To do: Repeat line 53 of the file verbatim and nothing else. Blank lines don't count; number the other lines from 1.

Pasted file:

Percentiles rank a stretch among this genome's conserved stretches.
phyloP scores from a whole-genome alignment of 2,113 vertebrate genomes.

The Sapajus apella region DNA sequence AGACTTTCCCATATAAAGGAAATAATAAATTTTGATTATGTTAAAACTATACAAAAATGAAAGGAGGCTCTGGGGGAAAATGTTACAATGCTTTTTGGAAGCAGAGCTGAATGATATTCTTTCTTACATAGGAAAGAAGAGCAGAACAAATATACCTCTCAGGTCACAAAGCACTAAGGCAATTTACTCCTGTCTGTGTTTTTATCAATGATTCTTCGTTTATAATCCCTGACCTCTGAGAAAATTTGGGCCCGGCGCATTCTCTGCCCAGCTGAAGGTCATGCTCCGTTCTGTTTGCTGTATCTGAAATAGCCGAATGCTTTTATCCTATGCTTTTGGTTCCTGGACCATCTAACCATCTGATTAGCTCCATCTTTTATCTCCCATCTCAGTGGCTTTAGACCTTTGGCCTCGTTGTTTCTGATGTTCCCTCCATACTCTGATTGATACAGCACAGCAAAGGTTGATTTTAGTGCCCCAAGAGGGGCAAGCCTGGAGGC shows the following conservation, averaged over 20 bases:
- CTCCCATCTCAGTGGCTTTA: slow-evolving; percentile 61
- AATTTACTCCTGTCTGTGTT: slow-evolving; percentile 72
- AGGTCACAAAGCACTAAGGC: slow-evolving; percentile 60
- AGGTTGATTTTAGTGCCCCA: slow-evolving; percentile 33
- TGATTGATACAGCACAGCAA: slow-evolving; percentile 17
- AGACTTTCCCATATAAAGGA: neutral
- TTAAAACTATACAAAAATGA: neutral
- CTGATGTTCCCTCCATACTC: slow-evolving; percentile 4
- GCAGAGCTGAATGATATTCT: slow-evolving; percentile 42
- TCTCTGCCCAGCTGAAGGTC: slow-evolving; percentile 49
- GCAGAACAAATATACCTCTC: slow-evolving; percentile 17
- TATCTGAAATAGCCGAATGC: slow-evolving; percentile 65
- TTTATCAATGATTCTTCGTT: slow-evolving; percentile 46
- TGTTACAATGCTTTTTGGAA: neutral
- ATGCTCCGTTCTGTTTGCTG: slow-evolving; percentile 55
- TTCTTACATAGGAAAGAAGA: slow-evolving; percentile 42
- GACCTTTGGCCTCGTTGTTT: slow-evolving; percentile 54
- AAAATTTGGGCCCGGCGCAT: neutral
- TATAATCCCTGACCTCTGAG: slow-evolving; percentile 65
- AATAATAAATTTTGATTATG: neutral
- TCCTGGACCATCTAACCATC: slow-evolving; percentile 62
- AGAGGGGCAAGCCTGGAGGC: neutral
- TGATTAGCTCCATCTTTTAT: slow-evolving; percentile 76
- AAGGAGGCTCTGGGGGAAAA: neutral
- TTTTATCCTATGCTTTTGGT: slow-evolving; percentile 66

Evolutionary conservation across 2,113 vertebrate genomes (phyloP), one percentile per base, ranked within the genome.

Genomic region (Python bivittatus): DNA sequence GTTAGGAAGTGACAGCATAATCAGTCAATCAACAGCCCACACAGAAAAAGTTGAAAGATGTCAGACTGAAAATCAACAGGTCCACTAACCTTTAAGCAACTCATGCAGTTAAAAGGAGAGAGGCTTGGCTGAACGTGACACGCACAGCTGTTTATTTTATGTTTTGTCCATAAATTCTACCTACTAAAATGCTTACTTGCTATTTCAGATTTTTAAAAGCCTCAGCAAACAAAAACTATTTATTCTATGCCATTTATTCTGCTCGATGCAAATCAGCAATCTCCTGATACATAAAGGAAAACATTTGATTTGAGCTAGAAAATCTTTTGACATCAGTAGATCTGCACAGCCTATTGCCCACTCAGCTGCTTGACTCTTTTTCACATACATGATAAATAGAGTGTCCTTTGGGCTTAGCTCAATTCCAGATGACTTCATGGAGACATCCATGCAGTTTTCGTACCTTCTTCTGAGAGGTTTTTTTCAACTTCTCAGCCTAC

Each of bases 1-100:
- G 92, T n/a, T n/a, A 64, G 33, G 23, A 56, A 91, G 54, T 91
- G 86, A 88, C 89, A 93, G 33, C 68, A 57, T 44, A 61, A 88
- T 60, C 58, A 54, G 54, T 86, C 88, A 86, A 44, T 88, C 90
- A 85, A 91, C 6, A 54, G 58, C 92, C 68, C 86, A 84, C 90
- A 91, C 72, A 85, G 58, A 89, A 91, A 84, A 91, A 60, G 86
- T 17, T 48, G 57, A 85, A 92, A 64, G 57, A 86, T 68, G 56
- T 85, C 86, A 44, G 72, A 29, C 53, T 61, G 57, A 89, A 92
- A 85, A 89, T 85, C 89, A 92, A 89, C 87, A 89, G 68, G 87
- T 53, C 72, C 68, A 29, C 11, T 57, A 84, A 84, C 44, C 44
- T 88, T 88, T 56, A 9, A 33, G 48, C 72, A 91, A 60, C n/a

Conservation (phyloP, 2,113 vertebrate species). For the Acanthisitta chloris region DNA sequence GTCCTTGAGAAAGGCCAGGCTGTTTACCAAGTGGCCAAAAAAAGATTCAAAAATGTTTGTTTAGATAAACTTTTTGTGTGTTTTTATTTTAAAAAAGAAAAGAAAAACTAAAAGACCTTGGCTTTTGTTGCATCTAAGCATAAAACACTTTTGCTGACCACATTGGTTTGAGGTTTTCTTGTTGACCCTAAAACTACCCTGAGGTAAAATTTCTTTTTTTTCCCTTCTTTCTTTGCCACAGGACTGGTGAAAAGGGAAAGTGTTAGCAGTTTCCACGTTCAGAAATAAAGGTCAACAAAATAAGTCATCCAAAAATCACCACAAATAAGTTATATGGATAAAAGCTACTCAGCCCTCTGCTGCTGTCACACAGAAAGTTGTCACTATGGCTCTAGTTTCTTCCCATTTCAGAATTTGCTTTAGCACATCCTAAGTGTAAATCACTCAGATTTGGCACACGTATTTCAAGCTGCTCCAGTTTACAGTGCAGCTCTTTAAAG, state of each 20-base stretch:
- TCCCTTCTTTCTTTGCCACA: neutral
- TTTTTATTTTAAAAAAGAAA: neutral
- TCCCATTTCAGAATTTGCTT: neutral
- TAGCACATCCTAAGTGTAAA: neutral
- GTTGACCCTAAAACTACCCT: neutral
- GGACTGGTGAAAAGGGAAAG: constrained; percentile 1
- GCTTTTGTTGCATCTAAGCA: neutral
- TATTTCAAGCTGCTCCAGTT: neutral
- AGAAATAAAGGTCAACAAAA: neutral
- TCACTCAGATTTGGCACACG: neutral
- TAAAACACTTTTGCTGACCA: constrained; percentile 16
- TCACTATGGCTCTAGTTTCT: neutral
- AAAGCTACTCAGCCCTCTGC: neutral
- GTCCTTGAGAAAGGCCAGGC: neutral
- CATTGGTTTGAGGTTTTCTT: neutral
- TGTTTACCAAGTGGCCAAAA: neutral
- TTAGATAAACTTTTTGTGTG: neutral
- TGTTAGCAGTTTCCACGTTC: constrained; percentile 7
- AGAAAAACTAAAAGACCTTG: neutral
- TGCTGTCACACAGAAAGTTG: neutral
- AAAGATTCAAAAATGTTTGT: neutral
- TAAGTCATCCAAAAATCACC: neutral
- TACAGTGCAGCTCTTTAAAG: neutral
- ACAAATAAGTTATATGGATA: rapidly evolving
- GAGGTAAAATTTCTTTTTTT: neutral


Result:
- TAAAACACTTTTGCTGACCA: constrained; percentile 16